2. Jean Bodin of Bethune (b. 1645 - 1662). This other Jean Bodin was born near Bethune, France (possibly Richebourg) in the mid-1600s. There isn't a whole lot about this Jean that is yet certain. A lot of educated guesses have to be made in regard to him and his immediate family. I think much of this information is probably pretty accurate, but quite a bit is still uncertain. Hopefully, more evidence and investigation will shed further light on the subject.

Jean of near Bethune first married Mary Crocheron. They were betrothed (engaged) on December 26, 1679. Jean and Mary then married a couple of weeks later on January 11, 1680 in Midwout (an area in what is now Brooklyn, New York). For references to this marriage, see the New York Genealogical and Biographical Record, v. 111 - 1980, n. 1, p. 35 and a small abstract in the Year Book of the Holland Society of New York, 1898, p. 88.

3. William Bodine of Orange Co., NY (b. about 1710). Ronny Bodine has put this family together from scattered orphan lines of Bodines located in Ulster and Orange Counties, New York. DNA testing from 2008 seems to show that this William Bodine is somehow related to Jean Bodin of Médis, France. Maybe they had a common ancestor back in France or maybe William is a descendant of Jean Bodin. The connection remains unclear at this point.

Ronny writes, "The name of William Bodine has been used as the earliest ancestor of this family, yet, there has been no evidence that this man actually existed. A large number of Bodines appear in Orange County around the 1750s, many of roughly the same age, and in all liklihood many are siblings, though their precise relationships to each other remain unproven. Many Bodines served as sponsors to the baptisms of the children of other Bodines at the Brick Reformed Church of Montgomery in Orange County, yet, one is unclear if these sponsors were siblings, nephew or nieces, or cousins. Onomastically speaking, there is no doubt they all originate from one family. For the sake of convenience, it is here assumed that the progenitor was indeed a William Bodine and that the named children were his, until evidence can be found that refutes this. No Bodines are included in the lengthy militia lists of the 1730s and 1740s when they should have been, leaving the question if they were indeed present in the Orange-Ulster County area."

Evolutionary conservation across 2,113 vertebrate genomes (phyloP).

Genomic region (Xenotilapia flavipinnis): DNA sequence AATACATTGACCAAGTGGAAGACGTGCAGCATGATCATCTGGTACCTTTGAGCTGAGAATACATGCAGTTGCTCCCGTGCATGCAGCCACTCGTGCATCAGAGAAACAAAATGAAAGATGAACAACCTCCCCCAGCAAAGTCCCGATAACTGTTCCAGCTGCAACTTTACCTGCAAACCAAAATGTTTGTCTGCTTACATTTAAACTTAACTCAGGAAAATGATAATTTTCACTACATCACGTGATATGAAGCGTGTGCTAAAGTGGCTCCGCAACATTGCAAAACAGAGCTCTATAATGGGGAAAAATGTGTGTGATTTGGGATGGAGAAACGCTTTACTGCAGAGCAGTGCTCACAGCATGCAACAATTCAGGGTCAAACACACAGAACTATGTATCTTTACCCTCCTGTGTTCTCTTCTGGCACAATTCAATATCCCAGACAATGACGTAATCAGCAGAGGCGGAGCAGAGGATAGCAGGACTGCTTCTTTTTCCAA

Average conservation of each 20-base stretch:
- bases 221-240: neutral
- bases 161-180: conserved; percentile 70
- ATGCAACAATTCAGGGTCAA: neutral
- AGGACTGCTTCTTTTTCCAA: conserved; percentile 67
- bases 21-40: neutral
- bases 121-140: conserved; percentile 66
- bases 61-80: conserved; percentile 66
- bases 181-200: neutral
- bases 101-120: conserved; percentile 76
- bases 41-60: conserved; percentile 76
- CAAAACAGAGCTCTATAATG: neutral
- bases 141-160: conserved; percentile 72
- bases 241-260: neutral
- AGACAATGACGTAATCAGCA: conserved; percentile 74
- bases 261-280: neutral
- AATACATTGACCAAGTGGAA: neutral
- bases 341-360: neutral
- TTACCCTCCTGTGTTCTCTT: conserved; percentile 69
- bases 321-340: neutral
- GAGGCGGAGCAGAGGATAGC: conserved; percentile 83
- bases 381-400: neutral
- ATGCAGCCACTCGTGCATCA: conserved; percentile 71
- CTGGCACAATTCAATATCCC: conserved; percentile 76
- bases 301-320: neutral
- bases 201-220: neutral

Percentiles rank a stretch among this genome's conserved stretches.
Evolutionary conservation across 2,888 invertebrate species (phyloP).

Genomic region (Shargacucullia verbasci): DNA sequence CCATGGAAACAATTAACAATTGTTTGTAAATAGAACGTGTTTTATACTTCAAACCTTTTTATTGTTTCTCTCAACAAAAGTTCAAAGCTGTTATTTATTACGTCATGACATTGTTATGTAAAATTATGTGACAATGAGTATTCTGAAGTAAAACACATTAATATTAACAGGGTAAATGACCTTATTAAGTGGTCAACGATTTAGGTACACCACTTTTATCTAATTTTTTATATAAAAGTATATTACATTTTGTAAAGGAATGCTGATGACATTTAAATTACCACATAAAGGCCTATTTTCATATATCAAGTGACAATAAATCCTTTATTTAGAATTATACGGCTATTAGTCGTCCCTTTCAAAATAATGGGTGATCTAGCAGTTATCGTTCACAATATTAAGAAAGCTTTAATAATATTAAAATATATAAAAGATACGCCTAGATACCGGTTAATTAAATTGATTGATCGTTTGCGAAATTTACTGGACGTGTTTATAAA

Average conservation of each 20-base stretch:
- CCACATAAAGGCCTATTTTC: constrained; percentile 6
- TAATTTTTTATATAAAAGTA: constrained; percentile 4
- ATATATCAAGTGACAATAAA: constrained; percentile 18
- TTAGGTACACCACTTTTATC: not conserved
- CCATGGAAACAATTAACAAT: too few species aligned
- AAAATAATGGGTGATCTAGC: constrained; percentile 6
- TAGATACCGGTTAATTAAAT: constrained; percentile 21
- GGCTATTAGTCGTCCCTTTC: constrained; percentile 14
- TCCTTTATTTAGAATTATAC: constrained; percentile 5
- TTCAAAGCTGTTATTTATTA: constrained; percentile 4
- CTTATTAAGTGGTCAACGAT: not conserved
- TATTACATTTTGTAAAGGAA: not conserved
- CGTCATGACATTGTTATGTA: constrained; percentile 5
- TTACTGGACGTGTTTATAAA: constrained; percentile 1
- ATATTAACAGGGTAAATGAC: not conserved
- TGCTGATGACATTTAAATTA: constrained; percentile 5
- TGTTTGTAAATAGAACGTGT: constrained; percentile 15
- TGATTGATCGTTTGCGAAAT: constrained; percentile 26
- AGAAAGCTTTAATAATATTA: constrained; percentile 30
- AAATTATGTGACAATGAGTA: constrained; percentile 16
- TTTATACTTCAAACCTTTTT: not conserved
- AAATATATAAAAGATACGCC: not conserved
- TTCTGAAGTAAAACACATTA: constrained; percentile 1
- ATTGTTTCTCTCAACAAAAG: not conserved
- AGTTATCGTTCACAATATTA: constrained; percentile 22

Ronny has done a lot of new research on the Orange and Ulster County, New York Bodines. See the latest information on them and see if you can add anything that might be missing or give more clues to figuring out this enigmatic line of Bodines.


Searching this site: PLEASE READ!

If you are searching for a person's name, the best way to do that is to click on the link to "Name Index" at the top and/or bottom of most of these web pages. This will take you to a complete list of names found at this site. Click on the name that interests you to go to the appropriate page. Try to come up with the most generic spelling of a person's given (first) name. For instance, if you can't find "Frank Bodine," look under "Francis Bodine." If you can't find "Fannie Bodine," look under "Frances Bodine." If you can't find "Margaretta Bodine," look under "Margaret Bodine." The Name Index page is pretty large and may take some time to download; so be patient. If you are looking for a place name or something else besides a person's name, then use the FreeFind search engine at the top of this page.


Note: Personal information about people who are or might still be living is not shown in the data pages at this site. I have used a genealogy program called Brother's Keeper (version 7.2.13) to convert the genealogy data into web pages. Pages are listed in the form of a family group sheet. This is an easy-to-read format that many genealogists know and understand.